Exactly what constitutes a tactical knife has been addressed in BLADE®, other knife magazines—one of which was even called Tactical Knives—KnifeForums and other knife discussion forums, social media, books, the national media and elsewhere. Some originally described it, and still do, as a folding or fixed-blade knife with a non-glare blade and black synthetic handle ideal for any number of utility purposes, including combat. There are other qualifications but these three seem to universally apply to tactical knives.
As noted by many, BLADE Magazine Cutlery Hall-Of-Fame© member and Spyderco founder Sal Glesser once said a tactical knife is any knife you have with you when you need a knife. Such a definition also would seem to apply to an everyday carry (EDC) knife. The Wall Street Journal once even referred to a Buck Metro keychain knife as a tactical knife. Go figure (though, technically, the Buck Metro would seem to fit both Glesser’s definition and the EDC comparison and, thus, the definition of a tactical knife). Others insist the term tactical knife is no more than a marketing gimmick.
As for who the father of tactical knives is, that is a question guaranteed to spark healthy debates. Some say custom knifemaker Bob Terzuola made the first tactical folding knife, while others say custom knifemaker Ernest Emerson did. Some say any number of other makers made the first one. The argument even can be made that the original popularizer of the term is Greg Walker, editor of the now-defunct Fighting Knives magazine, who wrote extensively about tactical knives during FK’s run in the 1990s. Some say the original tactical knife is the Buck 110 folding hunter, which was introduced in 1964 and used by many American GIs in the Vietnam War. Of course, if Glesser’s definition holds true, then the first knife fashioned by early man from a bone, rock, obsidian or what have you many millennia ago is the original tactical knife.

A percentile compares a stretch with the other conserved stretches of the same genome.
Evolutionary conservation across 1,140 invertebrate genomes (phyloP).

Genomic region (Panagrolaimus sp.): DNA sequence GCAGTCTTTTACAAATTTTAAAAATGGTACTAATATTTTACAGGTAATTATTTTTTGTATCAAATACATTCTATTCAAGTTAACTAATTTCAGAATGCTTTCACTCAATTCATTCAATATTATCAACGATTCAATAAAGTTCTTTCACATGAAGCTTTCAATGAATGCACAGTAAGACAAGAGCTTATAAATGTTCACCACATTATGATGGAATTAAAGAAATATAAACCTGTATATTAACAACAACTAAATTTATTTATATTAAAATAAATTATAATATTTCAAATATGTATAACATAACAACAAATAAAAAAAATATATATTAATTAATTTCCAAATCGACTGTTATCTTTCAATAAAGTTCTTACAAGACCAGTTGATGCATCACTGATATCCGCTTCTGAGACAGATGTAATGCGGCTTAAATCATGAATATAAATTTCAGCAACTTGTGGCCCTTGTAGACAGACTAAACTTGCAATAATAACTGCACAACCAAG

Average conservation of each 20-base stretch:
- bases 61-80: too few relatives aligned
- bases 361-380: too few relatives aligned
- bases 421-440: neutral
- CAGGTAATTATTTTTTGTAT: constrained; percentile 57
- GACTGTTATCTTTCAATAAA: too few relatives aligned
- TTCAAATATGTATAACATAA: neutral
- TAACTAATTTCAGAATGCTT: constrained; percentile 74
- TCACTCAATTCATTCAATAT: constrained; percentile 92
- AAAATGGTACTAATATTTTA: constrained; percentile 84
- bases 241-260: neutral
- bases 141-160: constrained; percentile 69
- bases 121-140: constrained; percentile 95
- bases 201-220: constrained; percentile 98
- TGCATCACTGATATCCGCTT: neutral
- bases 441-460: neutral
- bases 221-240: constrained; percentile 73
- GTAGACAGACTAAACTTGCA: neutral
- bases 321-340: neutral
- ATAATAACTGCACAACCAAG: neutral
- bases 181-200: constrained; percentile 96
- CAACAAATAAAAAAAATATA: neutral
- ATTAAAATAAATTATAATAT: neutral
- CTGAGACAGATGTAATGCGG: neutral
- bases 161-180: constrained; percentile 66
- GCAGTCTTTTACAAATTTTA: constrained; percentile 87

Whatever the case, tactical knives have been hot for over two decades with no end in sight. Observers have predicted the end of the tactical knife phenomenon any number of times, with the knife and its spinoffs enjoying almost as many popularity spikes as the predictions of its demise. About the only thing that seems certain about tactical knives is that such forecasts will continue until one of them actually comes true.
Then again, who really knows anything for sure when the subject is tactical knives?